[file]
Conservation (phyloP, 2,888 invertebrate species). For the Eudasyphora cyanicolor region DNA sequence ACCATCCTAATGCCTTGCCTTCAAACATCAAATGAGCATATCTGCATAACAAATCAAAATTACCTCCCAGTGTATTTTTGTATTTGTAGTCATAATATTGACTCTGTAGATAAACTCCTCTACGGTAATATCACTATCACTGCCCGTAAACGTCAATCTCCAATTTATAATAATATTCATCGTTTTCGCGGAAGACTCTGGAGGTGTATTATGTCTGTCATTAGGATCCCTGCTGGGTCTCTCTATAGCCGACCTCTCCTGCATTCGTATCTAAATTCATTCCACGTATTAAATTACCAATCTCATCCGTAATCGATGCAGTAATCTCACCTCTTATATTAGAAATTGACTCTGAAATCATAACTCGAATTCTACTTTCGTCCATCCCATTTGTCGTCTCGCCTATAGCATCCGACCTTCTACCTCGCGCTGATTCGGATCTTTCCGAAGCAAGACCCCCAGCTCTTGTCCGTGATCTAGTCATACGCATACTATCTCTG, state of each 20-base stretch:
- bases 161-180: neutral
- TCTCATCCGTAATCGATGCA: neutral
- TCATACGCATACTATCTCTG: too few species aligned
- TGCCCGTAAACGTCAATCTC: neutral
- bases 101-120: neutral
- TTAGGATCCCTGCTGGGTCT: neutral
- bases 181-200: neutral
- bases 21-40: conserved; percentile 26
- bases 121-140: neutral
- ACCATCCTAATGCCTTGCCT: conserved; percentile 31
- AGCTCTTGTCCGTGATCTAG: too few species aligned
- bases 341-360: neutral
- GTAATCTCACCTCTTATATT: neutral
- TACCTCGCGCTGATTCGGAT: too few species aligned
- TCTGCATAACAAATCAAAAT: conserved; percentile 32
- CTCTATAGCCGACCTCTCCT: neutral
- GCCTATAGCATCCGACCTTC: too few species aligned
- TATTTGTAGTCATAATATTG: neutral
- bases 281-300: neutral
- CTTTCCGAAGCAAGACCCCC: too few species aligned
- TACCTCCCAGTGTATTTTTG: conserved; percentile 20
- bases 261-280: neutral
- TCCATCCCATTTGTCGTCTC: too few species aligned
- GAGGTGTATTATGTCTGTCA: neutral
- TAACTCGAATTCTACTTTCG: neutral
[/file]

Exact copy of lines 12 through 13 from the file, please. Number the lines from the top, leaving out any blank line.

- AGCTCTTGTCCGTGATCTAG: too few species aligned
- bases 341-360: neutral